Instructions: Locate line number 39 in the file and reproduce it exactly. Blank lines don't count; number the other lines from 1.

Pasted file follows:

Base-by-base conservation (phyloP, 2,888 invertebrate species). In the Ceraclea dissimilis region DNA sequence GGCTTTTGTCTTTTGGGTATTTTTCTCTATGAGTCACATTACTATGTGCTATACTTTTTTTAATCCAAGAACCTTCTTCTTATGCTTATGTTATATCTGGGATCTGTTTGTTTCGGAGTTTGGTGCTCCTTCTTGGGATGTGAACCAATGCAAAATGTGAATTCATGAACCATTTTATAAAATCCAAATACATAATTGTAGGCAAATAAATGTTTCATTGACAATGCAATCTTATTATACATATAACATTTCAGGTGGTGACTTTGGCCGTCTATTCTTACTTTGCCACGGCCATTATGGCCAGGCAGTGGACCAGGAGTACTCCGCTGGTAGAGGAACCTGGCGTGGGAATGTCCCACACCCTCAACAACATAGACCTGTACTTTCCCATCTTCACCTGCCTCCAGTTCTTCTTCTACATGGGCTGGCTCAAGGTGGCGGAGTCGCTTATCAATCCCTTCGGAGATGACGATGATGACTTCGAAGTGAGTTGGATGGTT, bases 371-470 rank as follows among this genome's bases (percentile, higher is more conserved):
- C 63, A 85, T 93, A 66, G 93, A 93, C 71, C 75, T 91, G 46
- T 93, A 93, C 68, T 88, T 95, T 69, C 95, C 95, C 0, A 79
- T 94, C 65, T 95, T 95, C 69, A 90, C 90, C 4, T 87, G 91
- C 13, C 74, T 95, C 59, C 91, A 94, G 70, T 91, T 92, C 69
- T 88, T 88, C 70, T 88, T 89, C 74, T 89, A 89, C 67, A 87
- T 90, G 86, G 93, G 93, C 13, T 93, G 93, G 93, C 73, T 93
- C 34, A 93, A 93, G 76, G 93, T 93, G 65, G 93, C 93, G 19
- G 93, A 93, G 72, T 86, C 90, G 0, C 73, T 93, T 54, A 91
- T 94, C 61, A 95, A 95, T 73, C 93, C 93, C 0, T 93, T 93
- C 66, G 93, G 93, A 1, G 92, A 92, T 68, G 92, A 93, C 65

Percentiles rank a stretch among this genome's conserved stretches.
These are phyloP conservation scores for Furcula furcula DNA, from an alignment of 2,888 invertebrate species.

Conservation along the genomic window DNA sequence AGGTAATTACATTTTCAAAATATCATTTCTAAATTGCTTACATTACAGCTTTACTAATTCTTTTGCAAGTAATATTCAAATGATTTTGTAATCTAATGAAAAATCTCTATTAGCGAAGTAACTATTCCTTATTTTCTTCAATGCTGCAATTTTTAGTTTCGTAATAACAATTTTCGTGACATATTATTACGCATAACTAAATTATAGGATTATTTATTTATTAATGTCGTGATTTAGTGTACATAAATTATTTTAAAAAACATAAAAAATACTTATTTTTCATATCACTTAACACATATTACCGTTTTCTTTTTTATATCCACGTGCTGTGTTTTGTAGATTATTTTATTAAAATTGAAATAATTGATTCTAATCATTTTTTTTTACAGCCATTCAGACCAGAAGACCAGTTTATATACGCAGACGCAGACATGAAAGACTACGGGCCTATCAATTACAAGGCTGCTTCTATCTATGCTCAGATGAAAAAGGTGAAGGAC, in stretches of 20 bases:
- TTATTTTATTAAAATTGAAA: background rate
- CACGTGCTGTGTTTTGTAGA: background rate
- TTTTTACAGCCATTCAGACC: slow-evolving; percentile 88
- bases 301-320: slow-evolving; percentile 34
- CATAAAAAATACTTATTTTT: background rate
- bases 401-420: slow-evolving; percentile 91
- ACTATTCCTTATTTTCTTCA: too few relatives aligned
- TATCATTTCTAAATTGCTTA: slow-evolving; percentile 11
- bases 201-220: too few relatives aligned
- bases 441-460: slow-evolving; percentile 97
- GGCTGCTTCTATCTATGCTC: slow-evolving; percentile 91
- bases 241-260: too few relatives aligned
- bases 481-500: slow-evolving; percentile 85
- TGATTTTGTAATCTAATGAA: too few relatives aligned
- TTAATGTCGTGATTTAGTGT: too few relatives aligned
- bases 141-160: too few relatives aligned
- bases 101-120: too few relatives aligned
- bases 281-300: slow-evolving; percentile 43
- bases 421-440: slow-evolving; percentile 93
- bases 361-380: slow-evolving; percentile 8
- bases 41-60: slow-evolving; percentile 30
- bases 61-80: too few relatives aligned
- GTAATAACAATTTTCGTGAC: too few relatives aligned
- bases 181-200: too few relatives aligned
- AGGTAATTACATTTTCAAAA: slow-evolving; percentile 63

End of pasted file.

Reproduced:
- AGGTAATTACATTTTCAAAA: slow-evolving; percentile 63